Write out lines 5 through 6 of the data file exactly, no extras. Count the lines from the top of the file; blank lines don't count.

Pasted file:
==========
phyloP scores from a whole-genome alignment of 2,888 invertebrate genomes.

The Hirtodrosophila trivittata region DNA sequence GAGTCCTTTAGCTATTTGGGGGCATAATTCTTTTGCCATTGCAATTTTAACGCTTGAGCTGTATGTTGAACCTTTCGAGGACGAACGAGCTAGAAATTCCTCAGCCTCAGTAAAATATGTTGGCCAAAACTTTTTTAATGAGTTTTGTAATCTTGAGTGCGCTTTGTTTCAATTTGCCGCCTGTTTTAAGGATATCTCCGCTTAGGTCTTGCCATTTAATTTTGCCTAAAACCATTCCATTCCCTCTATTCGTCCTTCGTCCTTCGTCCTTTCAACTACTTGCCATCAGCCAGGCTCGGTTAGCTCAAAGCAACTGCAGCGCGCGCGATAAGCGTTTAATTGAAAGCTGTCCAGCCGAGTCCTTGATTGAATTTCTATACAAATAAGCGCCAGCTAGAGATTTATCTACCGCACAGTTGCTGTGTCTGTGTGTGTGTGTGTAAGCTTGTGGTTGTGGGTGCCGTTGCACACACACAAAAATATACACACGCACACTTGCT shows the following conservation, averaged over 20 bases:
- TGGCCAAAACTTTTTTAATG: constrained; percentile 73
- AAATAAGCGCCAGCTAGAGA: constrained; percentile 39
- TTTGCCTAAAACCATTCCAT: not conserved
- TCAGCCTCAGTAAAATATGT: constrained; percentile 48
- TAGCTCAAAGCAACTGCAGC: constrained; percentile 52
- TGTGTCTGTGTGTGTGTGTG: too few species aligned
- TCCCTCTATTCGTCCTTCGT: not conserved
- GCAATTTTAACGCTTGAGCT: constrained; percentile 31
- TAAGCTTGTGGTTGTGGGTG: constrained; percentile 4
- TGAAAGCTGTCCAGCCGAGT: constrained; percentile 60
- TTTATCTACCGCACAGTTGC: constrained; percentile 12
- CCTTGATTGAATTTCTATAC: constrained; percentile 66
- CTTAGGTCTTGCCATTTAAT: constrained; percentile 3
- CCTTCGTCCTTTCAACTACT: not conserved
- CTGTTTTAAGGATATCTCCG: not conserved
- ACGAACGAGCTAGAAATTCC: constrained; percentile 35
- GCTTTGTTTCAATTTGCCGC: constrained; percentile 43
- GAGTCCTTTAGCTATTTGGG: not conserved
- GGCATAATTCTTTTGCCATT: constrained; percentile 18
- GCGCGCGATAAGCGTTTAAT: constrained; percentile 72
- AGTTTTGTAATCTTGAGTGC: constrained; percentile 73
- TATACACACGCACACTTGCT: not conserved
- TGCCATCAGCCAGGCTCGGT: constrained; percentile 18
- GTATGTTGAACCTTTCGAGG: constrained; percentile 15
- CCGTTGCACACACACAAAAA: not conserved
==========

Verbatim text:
- TTTGCCTAAAACCATTCCAT: not conserved
- TCAGCCTCAGTAAAATATGT: constrained; percentile 48